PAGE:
Lenders who extended $132,000 in student loans to Kristina Pietras before she dropped out of the University of Toledo knew she couldn’t afford to pay them back.
But they convinced a bankruptcy judge that her parents could.
That’s how Pietras’s parents, who co-signed on the loans, got stuck paying off their daughter’s massive student-loan debt, obligations they couldn’t even shake after filing for bankruptcy protection.
Lenders had harped on the Pietrases’ decision to pay $150 a month for expanded cable and install new carpet instead of pay the student loans.
And Judge Richard Speer of the U.S. Bankruptcy Court in Toledo, Ohio, pointed out that they paid $70 a month for their daughter’s cell phone while she worked at Arby’s.
“The court is, thus, confronted with this dichotomy: the debtors, when incurring obligations on behalf of their daughter, find the means to pay for one obligation but not the other,” Speer wrote in his order denying the Pietrases’ bid to cancel the debt.
(In Kristina Pietras’s own bankruptcy, her lenders allowed the debt to be canceled without a fight.)
The Pietrases’ family attorney couldn’t be reached for comment.
As young graduates and former students struggle to find work, their student-loan obligations are increasingly falling to the family members who agreed to back the debt in the event of default. Bankruptcy lawyers report that a growing number of student-loan co-signers, especially grandparents, are trying to get rid of the loan obligations using bankruptcy, hopeful that they’ll find a sympathetic judge or a lender who’s voluntarily willing to lower payments.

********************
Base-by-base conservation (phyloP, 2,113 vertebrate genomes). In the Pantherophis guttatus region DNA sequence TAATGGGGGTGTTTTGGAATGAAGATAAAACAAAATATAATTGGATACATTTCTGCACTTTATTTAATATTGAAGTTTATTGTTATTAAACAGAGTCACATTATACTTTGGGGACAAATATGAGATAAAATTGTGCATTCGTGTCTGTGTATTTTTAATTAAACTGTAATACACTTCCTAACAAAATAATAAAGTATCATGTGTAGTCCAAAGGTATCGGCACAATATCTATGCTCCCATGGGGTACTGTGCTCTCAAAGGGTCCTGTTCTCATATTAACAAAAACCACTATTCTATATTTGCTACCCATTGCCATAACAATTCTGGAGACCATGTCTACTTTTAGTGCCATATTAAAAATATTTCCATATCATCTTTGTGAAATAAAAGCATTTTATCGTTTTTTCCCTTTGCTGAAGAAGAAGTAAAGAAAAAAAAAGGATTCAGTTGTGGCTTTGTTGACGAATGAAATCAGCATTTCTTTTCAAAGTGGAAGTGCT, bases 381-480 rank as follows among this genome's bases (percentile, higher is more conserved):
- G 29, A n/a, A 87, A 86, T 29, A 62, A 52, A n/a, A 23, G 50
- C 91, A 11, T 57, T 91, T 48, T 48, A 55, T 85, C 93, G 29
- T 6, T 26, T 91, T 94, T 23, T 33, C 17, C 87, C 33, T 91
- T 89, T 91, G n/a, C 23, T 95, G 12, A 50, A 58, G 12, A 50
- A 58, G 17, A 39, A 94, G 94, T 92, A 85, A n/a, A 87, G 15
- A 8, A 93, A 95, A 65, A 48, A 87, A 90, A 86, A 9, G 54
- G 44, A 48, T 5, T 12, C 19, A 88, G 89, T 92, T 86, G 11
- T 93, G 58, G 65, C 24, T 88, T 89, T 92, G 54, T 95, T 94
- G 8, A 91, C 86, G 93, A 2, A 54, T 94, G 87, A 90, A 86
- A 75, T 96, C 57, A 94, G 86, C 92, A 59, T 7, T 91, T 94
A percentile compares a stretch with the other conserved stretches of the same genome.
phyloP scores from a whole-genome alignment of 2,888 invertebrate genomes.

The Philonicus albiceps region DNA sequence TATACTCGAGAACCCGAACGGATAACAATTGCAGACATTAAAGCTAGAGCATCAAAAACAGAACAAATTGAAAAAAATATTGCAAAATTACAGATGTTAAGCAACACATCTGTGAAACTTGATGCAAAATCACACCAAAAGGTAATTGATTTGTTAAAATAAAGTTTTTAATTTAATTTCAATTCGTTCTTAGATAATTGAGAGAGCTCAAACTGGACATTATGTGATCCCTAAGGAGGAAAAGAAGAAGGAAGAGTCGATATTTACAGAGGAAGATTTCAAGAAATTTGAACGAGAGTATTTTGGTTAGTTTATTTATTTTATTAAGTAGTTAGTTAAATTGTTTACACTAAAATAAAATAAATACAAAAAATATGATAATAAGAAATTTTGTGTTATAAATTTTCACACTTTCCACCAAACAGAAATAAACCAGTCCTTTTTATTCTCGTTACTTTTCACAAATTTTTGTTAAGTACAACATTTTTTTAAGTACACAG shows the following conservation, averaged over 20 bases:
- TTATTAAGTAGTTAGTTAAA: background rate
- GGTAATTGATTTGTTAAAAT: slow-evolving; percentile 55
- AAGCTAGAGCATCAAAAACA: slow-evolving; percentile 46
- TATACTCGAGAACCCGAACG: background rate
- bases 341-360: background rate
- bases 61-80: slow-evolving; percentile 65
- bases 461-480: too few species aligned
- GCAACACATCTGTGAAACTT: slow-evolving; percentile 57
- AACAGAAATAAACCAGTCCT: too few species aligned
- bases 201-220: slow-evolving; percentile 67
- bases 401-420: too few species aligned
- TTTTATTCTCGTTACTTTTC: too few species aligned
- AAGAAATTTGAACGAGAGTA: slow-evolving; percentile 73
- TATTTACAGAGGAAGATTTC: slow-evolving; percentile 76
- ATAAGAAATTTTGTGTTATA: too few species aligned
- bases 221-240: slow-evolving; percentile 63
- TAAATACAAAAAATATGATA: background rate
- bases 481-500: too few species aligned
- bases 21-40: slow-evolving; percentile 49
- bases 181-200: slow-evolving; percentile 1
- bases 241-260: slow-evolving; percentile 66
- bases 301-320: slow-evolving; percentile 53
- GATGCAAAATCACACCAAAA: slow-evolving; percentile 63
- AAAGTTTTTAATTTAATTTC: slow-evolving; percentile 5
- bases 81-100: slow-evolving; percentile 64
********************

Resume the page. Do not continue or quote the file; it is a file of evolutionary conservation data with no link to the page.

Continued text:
No one tracks the number of student loan co-signers who file for bankruptcy to get rid of student loans, but the trend that bankruptcy attorneys see tracks with the increasing demands from the $150 billion private student-loan industry for college students to find someone to back their debt.
Today, more than 90% of private student loans require co-signers, up from about 50% six years ago, according to Mark Kantrowitz, an expert in college finance and the founder of Finaid.org. The federal government, which provides the lion’s share of student loans, rarely requires co-signers.
An examination of court documents shows that some grandparents have filed for bankruptcy after they became the target of collectors as the primary borrower struggled to repay the loans. Filing for bankruptcy protection stops phone calls and collection notices.
Parents have also tried to discharge the loans in bankruptcy to shake off payment obligations and wipe the debt from their credit reports. Even if a borrower hasn’t defaulted, mortgage lenders can factor in the debt when co-signer parents apply for a home loan or refinancing.
In many ways, the bankruptcy cases of student-loan co-signers are more emotionally charged, says California bankruptcy attorney Guy Chism. After all, they thought they were helping their children and grandchildren sign up for a better life when they agreed to back their student-loan debt.
“There’s a lot more fireworks, a lot more tears, a lot more high blood pressure and a righteous indignation that they’re being sued” over defaulted student loans, said Chism.